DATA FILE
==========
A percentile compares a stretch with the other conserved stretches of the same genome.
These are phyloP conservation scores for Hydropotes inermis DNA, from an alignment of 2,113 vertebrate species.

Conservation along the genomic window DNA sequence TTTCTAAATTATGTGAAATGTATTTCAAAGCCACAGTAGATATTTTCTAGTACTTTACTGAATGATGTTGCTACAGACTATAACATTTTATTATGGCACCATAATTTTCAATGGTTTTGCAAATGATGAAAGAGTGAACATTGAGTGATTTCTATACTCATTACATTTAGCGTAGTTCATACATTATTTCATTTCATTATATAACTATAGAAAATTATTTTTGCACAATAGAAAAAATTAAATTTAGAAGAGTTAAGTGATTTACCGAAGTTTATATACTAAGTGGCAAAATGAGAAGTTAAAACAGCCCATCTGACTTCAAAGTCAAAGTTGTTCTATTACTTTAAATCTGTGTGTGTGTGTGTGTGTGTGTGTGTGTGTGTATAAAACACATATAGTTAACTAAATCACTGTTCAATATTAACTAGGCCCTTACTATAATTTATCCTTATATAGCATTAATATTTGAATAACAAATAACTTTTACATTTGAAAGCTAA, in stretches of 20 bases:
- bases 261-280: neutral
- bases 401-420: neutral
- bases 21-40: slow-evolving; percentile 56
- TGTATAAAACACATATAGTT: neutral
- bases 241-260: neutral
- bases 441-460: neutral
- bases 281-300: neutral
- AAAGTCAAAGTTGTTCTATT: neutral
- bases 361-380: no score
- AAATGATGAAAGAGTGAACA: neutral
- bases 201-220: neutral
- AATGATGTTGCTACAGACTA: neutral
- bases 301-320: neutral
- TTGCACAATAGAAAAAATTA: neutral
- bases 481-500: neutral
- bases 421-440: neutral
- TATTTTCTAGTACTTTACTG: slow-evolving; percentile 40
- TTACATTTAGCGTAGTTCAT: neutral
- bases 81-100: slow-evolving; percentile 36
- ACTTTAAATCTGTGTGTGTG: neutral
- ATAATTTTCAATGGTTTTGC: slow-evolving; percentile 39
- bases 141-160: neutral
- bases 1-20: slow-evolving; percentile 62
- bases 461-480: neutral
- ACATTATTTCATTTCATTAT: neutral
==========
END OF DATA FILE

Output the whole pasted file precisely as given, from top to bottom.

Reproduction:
A percentile compares a stretch with the other conserved stretches of the same genome.
These are phyloP conservation scores for Hydropotes inermis DNA, from an alignment of 2,113 vertebrate species.

Conservation along the genomic window DNA sequence TTTCTAAATTATGTGAAATGTATTTCAAAGCCACAGTAGATATTTTCTAGTACTTTACTGAATGATGTTGCTACAGACTATAACATTTTATTATGGCACCATAATTTTCAATGGTTTTGCAAATGATGAAAGAGTGAACATTGAGTGATTTCTATACTCATTACATTTAGCGTAGTTCATACATTATTTCATTTCATTATATAACTATAGAAAATTATTTTTGCACAATAGAAAAAATTAAATTTAGAAGAGTTAAGTGATTTACCGAAGTTTATATACTAAGTGGCAAAATGAGAAGTTAAAACAGCCCATCTGACTTCAAAGTCAAAGTTGTTCTATTACTTTAAATCTGTGTGTGTGTGTGTGTGTGTGTGTGTGTGTGTATAAAACACATATAGTTAACTAAATCACTGTTCAATATTAACTAGGCCCTTACTATAATTTATCCTTATATAGCATTAATATTTGAATAACAAATAACTTTTACATTTGAAAGCTAA, in stretches of 20 bases:
- bases 261-280: neutral
- bases 401-420: neutral
- bases 21-40: slow-evolving; percentile 56
- TGTATAAAACACATATAGTT: neutral
- bases 241-260: neutral
- bases 441-460: neutral
- bases 281-300: neutral
- AAAGTCAAAGTTGTTCTATT: neutral
- bases 361-380: no score
- AAATGATGAAAGAGTGAACA: neutral
- bases 201-220: neutral
- AATGATGTTGCTACAGACTA: neutral
- bases 301-320: neutral
- TTGCACAATAGAAAAAATTA: neutral
- bases 481-500: neutral
- bases 421-440: neutral
- TATTTTCTAGTACTTTACTG: slow-evolving; percentile 40
- TTACATTTAGCGTAGTTCAT: neutral
- bases 81-100: slow-evolving; percentile 36
- ACTTTAAATCTGTGTGTGTG: neutral
- ATAATTTTCAATGGTTTTGC: slow-evolving; percentile 39
- bases 141-160: neutral
- bases 1-20: slow-evolving; percentile 62
- bases 461-480: neutral
- ACATTATTTCATTTCATTAT: neutral